City Offers Information on mosquitos, West Nile
As the summer fades to August, Michigan is at peak time for mosquitos and West Nile Virus. What is West Nile Virus? West Nile Virus is a potentially serious illness. Experts believe it is established as a seasonal epidemic in North America that flares up in the summer and continues into the fall. It can infect humans, birds, horses and some other mammals. In a small number of people infected by the virus, the disease can be serious, even fatal. How is West Nile Virus spread? West Nile Virus is most often spread to humans by the bite of an infected mosquito that gets infected by biting a bird that carries the virus. Horses and other mammals bitten by mosquitoes that carry the virus can also become infected. Whenever mosquitoes are active, there is a risk of getting West Nile Virus. The risk is highest from late July through September. In a very small number of cases, West Nile Virus has been spread through blood transfusions, organ transplants, breastfeeding and during pregnancy from mother to baby. West Nile Virus is not spread through casual contact such as touching or kissing a person with the virus.
Save the Date: Farmington Hills City-Wide Open House Sunday, Sept. 22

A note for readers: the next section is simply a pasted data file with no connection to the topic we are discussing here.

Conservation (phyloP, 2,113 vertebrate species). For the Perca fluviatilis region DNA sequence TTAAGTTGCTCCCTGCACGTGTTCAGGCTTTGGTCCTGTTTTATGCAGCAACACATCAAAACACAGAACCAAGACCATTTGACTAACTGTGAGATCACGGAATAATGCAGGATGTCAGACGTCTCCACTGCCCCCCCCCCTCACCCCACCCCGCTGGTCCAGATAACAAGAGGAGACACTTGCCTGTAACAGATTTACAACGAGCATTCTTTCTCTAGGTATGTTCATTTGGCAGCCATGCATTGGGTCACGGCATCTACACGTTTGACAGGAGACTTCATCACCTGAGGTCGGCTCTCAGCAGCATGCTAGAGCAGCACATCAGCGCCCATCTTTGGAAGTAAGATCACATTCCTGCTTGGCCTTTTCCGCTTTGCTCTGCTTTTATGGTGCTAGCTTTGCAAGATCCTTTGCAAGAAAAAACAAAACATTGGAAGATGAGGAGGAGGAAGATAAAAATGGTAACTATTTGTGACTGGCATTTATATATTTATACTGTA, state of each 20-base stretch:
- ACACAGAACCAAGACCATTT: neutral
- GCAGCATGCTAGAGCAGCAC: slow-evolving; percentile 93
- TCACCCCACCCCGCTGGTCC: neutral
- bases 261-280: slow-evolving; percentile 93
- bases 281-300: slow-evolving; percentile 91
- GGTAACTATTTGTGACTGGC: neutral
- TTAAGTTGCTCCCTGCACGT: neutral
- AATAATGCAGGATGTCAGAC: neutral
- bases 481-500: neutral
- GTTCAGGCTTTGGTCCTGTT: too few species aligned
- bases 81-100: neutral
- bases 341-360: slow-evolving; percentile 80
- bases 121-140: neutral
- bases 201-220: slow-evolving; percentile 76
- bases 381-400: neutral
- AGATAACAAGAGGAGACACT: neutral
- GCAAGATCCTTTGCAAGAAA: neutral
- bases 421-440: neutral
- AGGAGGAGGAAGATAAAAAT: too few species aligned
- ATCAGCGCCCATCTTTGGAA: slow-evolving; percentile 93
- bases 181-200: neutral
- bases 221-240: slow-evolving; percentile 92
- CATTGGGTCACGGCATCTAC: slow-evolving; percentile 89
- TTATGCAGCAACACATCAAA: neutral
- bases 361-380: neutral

The City of Farmington Hills will host a City-Wide Open House on Sunday, Sept. 22, from noon to 4 p.m. on the City Hall campus at 31555 West Eleven Mile Road at the corner of Eleven Mile and Orchard Lake Roads. Learn about the Fire Department, the Police Department, the Division of Public Works, the Special Services Department, and other city programs and services.
- Climb inside fire engines, police cars, and DPW trucks. • Meet the police dog, Dozer, and see a K-9 demonstration. • Take part in fire safety demonstrations and learn about the National Fire Prevention Week theme for 2019 – “Not every hero wears a cape. Plan and practice your escape.” • Register to vote. • Draw with chalk on a snowplow. • Enter a raffle to win a street sign with your name on it. • Jump in a bounce house.
For more information, call 248-871-2500 or watch for more details at www.fhgov.com.
Work Begins on Shiawassee Road Bridge
On Aug. 1, work began on the stabilization of the Shiawassee Road Bridge stream bank near Farmington Road. The majority of the work is scheduled to be complete by Sept. 1, with additional restoration continuing through Dec. 15. Restoration will include planting ground cover, trees and live stakes — live stakes are native vegetation that is harvested and transplanted at a different location. When the vegetation roots in and begins to grow, it will naturally stabilize the stream-bank from erosion. Every two years, the Michigan Department of Transportation requires all bridges to be inspected – during one inspection of the bridge, investigators found scour at the base of the structure.The project contractor requested and obtained permission from Farmington Public Schools Property to install temporary fencing at the base of the Shiawassee Sled Hill for project staging. When the project is complete, the construction fencing will be removed and the area restored by the contractor at no cost to the city.